Types of Methods
Leon Berg is a founding member of the Ojai Foundation (www.ojaifoundation.org), an educational sanctuary in Southern California. He is a Senior Trainer of the Way of Council, and has been facilitating Council groups in the U.S. and abroad for over 25 years. Together with his life partner, Glori Zeltzer, he teaches the Art of Intimate Conversation to couples (www.tools-for-togetherness.com). His TEDx talk, The Power of Listening, is linked below.
Reading Jem Bendell’s paper and spending two months in Jordan and Israel in Nov/Dec 2019 he became convinced that the World needed to STOP. That it was our accumulated habits that have led us to the precipice of catastrophe. And then the coronavirus hit. As a result he teamed up with long time colleague, Lori Austen (link), to co-create Circles of Resilience.
Circles of Resilience is based on the ancient way of being together and learning from each other before books and YouTube, when our pre-literate ancestors would sit around the fire and tell/listen to stories. Here we learned the skills of resilience: how to connect, how to co-regulate and how to collaborate. Circles of Resilience uses the dialogical practice of council that creates a safe container to hold space for deep listening, at times, even with a broken heart. The practice creates heart connection with others, which is itself a resource of resilience. Circles of Resilience supports community building arising out of mutual rapport and respect. It cultivates authentic expression, the grief, and the joy.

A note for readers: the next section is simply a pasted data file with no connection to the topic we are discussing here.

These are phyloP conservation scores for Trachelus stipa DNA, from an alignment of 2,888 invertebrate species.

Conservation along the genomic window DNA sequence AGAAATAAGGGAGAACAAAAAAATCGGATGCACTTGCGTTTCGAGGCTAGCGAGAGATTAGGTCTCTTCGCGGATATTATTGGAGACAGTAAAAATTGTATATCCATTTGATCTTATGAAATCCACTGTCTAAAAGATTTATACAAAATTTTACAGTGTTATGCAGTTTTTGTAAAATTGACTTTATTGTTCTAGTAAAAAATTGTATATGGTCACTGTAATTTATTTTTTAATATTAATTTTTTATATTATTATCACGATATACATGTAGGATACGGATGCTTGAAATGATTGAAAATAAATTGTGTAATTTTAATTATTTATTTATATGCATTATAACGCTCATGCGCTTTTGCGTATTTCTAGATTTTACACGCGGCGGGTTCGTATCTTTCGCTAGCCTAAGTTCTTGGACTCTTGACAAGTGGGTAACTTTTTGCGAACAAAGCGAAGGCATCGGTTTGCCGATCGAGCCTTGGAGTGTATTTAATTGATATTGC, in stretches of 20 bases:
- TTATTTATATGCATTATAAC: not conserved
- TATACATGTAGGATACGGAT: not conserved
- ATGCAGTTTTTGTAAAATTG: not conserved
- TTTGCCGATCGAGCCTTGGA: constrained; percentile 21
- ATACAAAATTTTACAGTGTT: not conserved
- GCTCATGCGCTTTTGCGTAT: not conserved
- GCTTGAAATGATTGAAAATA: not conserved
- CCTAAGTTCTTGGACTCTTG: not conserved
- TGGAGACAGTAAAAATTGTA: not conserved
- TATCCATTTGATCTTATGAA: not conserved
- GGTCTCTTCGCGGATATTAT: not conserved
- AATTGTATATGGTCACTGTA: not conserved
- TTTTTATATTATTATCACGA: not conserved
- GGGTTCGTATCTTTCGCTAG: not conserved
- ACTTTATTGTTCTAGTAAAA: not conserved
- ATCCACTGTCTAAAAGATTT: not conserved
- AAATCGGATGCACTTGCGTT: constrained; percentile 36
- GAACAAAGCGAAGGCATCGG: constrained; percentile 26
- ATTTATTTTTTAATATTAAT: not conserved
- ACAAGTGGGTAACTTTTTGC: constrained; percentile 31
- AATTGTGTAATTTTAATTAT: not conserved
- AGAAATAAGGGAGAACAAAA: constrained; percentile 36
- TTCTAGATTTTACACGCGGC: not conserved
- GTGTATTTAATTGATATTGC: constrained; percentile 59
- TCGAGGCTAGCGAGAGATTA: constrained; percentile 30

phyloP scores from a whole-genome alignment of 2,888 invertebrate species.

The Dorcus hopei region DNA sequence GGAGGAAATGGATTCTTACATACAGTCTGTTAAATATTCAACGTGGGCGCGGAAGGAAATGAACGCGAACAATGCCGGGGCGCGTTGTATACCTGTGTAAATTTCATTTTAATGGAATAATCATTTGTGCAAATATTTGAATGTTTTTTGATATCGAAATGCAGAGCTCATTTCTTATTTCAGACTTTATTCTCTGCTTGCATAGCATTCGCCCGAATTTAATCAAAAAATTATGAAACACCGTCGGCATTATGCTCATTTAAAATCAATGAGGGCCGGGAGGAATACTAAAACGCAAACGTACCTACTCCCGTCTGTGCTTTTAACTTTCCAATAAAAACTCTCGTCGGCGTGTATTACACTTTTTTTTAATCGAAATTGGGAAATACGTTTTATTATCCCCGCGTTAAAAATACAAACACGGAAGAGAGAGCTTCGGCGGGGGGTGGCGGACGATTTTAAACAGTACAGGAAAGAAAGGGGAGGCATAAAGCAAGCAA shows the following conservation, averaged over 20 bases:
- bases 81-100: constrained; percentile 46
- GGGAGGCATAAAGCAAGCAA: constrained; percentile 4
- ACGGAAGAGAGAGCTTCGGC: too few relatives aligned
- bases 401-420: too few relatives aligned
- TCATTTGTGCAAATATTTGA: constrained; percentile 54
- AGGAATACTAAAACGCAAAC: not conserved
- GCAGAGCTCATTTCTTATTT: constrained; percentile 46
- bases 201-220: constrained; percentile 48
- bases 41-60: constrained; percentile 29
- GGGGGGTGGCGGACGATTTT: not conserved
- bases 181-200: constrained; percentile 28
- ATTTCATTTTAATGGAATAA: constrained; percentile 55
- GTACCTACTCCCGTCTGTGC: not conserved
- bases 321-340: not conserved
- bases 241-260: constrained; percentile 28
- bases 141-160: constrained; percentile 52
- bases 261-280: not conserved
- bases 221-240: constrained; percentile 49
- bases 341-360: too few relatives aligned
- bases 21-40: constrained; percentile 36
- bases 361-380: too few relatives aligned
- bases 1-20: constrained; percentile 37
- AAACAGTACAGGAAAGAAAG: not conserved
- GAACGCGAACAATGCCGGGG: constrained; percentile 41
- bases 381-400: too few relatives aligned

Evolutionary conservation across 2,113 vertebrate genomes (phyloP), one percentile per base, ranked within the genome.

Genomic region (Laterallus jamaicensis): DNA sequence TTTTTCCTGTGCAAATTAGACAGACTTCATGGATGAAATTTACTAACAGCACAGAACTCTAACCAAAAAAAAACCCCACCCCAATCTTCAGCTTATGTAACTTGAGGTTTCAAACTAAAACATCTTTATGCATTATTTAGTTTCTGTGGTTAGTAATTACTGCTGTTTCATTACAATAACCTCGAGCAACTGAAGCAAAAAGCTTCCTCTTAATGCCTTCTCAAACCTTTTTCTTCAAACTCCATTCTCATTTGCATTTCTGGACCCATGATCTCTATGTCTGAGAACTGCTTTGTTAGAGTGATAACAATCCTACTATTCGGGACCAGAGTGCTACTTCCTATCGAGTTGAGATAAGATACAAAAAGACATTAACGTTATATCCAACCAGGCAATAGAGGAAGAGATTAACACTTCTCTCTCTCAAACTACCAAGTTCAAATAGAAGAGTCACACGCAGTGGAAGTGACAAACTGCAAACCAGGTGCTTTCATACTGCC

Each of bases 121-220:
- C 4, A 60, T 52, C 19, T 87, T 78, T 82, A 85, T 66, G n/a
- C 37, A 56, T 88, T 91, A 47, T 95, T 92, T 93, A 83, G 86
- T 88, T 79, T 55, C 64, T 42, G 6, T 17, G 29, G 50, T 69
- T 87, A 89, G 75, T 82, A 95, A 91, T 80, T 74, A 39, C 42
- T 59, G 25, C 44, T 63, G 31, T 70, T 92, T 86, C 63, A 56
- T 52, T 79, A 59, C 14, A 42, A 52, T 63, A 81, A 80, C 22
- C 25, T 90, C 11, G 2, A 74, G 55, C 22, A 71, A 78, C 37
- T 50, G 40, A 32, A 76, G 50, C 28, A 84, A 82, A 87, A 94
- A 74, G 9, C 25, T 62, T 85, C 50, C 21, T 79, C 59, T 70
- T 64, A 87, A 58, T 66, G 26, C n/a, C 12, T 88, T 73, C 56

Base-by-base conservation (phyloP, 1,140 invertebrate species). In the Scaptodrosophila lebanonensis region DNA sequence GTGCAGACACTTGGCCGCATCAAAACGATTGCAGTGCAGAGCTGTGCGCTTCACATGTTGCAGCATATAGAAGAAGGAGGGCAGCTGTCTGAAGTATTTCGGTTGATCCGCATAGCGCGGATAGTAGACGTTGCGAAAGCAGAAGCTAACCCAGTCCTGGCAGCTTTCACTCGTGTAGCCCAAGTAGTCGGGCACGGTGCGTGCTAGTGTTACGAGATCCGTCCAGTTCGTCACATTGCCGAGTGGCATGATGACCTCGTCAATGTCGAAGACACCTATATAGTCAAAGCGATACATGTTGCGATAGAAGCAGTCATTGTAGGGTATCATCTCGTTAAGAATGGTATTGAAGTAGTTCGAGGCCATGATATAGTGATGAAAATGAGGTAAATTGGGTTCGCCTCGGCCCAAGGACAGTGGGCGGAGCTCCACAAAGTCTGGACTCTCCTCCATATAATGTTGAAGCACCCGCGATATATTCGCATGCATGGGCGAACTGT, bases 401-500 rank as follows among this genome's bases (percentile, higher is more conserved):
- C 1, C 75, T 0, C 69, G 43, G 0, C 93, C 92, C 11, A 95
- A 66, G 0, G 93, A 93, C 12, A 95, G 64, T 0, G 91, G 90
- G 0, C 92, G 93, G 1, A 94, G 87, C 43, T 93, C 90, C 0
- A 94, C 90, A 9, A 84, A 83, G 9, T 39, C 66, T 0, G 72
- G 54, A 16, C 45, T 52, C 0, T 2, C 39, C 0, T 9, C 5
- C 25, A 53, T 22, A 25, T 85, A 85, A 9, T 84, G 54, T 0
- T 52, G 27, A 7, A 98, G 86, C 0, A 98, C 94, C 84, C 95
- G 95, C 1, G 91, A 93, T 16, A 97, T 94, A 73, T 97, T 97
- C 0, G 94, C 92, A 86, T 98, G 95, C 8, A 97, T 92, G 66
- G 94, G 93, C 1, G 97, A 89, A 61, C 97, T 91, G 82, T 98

As we move into an era of pandemics and other environmental crises, as we move toward social and economic collapse, as mental health is compromised, we need each other. In this time of Covid-19, for those who are alone, the isolation can be harmful to the nervous system and the body’s experience encourages negativity bias. The opportunity to connect through the online listening practice of Circles of Resilience is an opportunity to co-regulate each other’s physiological and emotional state and deeply listen to each other. We then feel safer and become more generous with others, more accessible. With compassion, we tend to the emerging reality. We grieve what’s been lost, we let go of what no longer serves, we reclaim, renew and reimagine what is possible. We reconcile with all of our relations.
When we listen to people, our language softens. Listening may be the cardinal act of giving… it is the source of peace. ~ Paul Hawken
Offers from this Guide to You
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Methods this Guide uses
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